United States: Judge Leval Illuminates Google Books Fair Use Issues - Second Circuit Affirms Summary Judgment For Defendant In Massive Copying Case

Based on the defense of fair use, the Second Circuit affirmed summary judgment for Google in the decade-long copyright battle between an authors group and the Internet search giant. The lawsuit concerned Google's right to copy millions of books in order to allow snippet searches and text/data mining of the works. Making digital copies "to provide a search function is a transformative use," the panel held, "which augments public knowledge by making available information about Plaintiffs' books without providing the public with a substantial substitute for matter protected by the Plaintiffs' copyright...." Authors Guild v. Google, Inc., 804 F.3d 202 (2d Cir. 2015).

To many legal observers, the outcome seemed obvious in light of the limited uses to which Google sought to affix the imprimatur of fair use. But the opinion, authored by Judge Pierre Leval, takes a number of original turns in reaching this conclusion. Twenty-five years ago, Judge Leval wrote the seminal copyright article on which rested the Supreme Court's "transformative fair use" analysis in Campbell v. Acuff-Rose, 510 U.S. 569 (1994).

The Google Books case gave Judge Leval an opportunity to return to the issue and elucidate transformativeness in a technology context.

Factual Background/Procedural Context

Beginning in 2004, Google began scanning and digitizing books in the collections of the New York Public Library, the Library of Congress, and various university libraries. The vast majority of the books were non-fiction, and most were out of print. The works included books still under copyright as well as books in the public domain.

Google's indexing allows users to search the full text of more than 20 million books. A list of books responsive to a search is made available, and the user can go to a page that provides links to websites offering the book for sale if still in print, and information including a list of the words and terms that appear most frequently in the book.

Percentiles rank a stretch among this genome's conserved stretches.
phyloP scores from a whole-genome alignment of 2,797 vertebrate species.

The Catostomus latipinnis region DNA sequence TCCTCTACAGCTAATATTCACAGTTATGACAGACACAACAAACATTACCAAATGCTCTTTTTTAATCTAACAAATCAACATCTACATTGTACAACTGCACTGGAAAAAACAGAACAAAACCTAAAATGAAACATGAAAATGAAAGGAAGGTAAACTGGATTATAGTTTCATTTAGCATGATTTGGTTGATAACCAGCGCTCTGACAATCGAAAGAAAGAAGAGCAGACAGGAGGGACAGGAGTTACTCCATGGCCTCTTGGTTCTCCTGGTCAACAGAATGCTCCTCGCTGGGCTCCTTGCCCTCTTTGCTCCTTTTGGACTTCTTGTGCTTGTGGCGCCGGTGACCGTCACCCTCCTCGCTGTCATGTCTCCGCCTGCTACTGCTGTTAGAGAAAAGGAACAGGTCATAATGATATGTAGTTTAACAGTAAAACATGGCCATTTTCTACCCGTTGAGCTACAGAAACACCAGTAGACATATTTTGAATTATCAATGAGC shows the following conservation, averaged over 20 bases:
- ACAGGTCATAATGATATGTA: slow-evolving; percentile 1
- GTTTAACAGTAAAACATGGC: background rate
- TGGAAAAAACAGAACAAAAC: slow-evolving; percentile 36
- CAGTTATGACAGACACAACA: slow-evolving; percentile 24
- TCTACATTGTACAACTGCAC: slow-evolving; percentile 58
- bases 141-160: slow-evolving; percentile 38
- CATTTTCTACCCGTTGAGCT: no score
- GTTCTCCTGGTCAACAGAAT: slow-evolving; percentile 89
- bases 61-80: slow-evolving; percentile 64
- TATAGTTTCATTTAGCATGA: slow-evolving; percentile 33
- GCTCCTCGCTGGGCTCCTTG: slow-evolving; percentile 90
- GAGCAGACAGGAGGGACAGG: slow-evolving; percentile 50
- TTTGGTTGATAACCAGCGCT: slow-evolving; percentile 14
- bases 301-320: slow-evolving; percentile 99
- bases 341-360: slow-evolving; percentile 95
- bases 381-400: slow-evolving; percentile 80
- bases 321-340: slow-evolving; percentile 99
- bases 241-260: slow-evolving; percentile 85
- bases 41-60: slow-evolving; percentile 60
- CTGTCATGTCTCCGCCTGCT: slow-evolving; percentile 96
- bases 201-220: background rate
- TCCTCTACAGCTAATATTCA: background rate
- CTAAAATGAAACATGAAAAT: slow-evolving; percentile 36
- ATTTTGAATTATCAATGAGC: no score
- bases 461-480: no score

In "snippet view," Google also displays about an eighth of a page around the search term. Users cannot view or download the full texts, and Google has taken precautions to make it impossible, as a practical matter, for users to read all or a substantial part of a book through repeated searches. The Google Books service is free and there is no advertising on Google Books pages.

The Authors Guild and three author-plaintiffs filed suit in 2005. The relatively narrow fair use issue—whether it was legitimate for Google to copy the works and provide the search and snippet functions—was long overshadowed by controversies over an attempted settlement.

After the district court rejected the Google Books Settlement in 2011, the case moved forward on the merits. In November 2013, the court granted Google's motion for summary judgment based on fair use.

Legal Standards

"Fair use" is a judicially developed limitation on the scope of copyright, now codified in 17 U.S.C. § 107. The section provides courts shall consider four factors:

  1. "the purpose and character of the use, including whether such use is of a commercial nature or is for nonprofit educational purposes;
  2. the nature of the copyrighted work;
  3. the amount and substantiality of the portion used in relation to the copyrighted work as a whole; and
  4. the effect of the use upon the potential market for or value of the copyrighted work."

Ever since Acuff-Rose, whether the new work or the purpose of the use is transformative has been analyzed as part of the first factor and a touchstone of fair use. This inquiry asks:

[W]hether the new work merely "supersede[s] the objects" of the original creation, or instead adds something new, with a further purpose or different character, altering the first with new expression, meaning, or message;... in other words, whether and to what extent the new work is "transformative."

Transformativeness and Google Books